In Florida we have hurricanes. Usually they are storms that consist of strong winds and rains and they can do much damage to the cities and towns they pass through. When a hurricane is seen via a satellite view it tends to be circular in shape and it has a hole in the center where there is nothing but calm. We know that a hurricane is well defined when the hole in the center, also known as the eye of the storm, is clearly visible and all the activity is moving around this eye.
If you have ever experienced a hurricane then you probably know that the power in your home will most likely go out at some point during the storm. Luckily these days many people have generators which allows them to keep watching the television news for the latest updates on where the storm is, particularly where the eye of the storm is heading. If you've never experienced a hurricane, you might be wondering why you would want to know where the eye is, if that is the calmest part of the storm. The reason is that the most violent and destructive part of is found surrounding the eye. Unfortunately before the days of generators, when everyone lost power, there was no way to tell if the storm was over once the noise of a high pitch scream was over (that's what hurricanes sound like) or if you were in the eye of the storm and there was still the second half of the storm coming to pound over your home and neighborhood. Many people were hurt or injured because they would leave their homes to assess the damage or simply out of curiosity. Even people that knew they were in the eye of the storm (because they had a battery operated radio or TV) would often wander outside. The eye brings a calm that is alluring and it creates a false sense of security. Many dangers lie outside even when the winds and rains stop. Power lines are usually down and oftentimes in puddles where you could be electrocuted, trees have become weak and could fall at any moment, the roads are filled with debris that you could step on and hurt yourself with, etc...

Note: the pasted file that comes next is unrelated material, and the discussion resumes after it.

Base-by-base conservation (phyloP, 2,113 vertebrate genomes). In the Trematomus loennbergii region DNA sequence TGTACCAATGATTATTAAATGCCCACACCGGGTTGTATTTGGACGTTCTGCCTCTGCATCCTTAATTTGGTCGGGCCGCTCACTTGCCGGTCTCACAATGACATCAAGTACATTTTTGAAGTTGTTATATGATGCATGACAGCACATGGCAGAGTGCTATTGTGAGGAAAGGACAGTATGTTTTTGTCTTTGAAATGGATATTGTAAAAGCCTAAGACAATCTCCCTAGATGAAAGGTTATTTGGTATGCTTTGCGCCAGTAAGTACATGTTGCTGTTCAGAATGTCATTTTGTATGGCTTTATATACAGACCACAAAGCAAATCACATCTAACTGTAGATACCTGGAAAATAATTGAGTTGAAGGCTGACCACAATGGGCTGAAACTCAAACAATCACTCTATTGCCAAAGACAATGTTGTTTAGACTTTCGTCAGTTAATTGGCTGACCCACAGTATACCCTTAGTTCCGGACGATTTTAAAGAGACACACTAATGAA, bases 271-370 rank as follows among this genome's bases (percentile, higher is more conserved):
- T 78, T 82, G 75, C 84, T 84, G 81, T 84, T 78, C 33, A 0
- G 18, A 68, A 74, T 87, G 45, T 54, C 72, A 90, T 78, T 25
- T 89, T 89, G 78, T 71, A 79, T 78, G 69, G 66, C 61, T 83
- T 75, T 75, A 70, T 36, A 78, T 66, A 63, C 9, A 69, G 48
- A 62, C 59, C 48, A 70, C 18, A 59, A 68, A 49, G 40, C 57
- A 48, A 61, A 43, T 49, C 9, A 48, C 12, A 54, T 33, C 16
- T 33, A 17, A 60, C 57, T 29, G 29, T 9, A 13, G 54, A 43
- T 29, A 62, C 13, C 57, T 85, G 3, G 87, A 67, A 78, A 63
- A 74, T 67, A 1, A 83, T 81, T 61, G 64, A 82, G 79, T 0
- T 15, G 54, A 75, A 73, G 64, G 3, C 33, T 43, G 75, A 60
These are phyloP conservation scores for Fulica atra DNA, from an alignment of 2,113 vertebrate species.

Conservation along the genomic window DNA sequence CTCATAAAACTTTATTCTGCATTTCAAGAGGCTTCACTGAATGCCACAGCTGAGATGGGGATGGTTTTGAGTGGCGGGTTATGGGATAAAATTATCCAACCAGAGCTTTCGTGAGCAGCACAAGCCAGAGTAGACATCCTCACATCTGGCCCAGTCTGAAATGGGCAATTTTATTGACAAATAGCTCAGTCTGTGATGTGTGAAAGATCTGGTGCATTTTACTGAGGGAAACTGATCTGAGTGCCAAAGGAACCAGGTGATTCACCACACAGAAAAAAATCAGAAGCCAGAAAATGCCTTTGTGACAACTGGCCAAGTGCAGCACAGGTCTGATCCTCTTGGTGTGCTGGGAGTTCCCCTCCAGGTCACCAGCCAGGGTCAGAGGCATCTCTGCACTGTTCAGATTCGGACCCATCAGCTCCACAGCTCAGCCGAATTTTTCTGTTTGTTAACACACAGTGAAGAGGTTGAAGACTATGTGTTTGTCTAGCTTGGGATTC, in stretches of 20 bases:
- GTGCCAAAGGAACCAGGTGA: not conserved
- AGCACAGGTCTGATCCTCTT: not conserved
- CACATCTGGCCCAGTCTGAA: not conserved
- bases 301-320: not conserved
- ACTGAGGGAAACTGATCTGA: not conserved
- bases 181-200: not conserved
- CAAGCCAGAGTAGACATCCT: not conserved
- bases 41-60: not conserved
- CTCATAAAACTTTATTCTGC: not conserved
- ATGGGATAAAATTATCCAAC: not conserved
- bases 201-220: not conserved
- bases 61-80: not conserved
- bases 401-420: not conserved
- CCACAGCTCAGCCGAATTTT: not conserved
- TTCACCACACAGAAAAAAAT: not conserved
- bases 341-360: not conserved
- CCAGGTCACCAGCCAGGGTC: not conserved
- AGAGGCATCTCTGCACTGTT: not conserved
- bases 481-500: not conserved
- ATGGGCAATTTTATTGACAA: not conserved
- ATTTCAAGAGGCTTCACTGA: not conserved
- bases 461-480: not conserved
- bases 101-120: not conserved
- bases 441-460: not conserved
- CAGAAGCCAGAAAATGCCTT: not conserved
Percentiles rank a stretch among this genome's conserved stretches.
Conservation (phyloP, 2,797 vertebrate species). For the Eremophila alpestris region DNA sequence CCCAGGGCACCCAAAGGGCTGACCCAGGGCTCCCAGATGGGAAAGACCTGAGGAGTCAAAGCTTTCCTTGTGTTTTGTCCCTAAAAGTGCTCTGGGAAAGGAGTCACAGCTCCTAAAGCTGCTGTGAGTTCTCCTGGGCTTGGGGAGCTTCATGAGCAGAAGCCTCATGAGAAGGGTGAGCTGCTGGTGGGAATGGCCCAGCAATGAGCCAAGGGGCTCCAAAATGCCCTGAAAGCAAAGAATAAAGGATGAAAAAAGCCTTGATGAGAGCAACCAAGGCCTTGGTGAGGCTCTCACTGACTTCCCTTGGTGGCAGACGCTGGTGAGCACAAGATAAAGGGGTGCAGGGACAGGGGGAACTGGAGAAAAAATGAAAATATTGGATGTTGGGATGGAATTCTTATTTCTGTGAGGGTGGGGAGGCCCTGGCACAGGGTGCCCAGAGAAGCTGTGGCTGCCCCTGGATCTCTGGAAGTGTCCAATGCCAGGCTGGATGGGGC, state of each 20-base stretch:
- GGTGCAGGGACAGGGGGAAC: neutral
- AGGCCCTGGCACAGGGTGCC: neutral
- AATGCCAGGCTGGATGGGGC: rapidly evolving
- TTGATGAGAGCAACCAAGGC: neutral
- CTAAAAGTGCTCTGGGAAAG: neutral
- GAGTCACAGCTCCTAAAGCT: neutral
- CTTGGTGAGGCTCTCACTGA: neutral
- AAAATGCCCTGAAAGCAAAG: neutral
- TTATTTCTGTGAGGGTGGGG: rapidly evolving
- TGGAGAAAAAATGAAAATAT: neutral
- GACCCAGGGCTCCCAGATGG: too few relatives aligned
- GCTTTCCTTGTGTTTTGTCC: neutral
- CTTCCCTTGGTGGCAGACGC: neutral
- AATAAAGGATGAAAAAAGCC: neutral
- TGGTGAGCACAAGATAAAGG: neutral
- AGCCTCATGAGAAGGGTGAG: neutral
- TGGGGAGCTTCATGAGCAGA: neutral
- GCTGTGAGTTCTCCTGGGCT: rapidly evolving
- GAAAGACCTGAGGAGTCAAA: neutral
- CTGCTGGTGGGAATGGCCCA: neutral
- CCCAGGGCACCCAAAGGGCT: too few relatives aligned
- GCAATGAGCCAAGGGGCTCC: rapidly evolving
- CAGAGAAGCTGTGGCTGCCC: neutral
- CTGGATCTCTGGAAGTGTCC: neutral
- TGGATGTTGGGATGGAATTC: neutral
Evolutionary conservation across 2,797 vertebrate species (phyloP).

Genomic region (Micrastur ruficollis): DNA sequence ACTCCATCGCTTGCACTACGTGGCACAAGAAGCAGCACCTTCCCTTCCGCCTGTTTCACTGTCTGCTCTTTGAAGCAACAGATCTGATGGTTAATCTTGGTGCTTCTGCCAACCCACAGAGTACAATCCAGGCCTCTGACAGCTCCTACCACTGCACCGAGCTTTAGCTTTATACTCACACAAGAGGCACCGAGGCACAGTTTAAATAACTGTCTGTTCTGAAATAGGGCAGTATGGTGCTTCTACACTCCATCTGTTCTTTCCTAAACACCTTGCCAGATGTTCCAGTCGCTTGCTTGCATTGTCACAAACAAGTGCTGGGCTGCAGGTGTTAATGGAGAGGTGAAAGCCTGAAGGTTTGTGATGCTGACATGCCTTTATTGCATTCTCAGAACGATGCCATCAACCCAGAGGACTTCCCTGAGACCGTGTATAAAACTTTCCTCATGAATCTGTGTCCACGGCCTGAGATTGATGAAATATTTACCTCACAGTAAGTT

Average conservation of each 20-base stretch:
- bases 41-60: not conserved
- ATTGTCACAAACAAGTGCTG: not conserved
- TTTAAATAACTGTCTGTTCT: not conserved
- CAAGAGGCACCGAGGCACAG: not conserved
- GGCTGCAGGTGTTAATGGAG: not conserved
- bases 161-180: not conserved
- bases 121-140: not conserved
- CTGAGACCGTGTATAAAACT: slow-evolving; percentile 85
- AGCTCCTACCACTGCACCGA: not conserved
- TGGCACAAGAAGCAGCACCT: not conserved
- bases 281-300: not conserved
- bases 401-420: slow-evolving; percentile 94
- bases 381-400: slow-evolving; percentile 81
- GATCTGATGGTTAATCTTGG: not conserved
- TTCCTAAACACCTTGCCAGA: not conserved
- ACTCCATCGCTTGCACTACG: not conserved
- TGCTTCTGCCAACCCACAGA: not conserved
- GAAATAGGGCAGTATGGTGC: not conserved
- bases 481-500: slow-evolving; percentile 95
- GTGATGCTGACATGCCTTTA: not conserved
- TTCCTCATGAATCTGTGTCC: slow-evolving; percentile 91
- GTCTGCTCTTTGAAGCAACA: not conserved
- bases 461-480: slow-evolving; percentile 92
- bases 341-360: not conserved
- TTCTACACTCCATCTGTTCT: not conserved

You're probably wondering why I'm going on about hurricanes. Simply put, I have no idea if I'm in the eye of the storm or if my "hurricane" has passed through. Earlier this week I woke up feeling good. I have had days where I wake up feeling better than bad, but feeling good was something that I had forgotten what it felt like. As you can imagine, I was very excited. My father picked me up to go to physical therapy and I told him how I was feeling. I was walking with a little extra bounce in my step having no clue that I would soon receive a phone call that would alert me that instead of having my rainbow close by, I may have stepped out in the eye of the storm.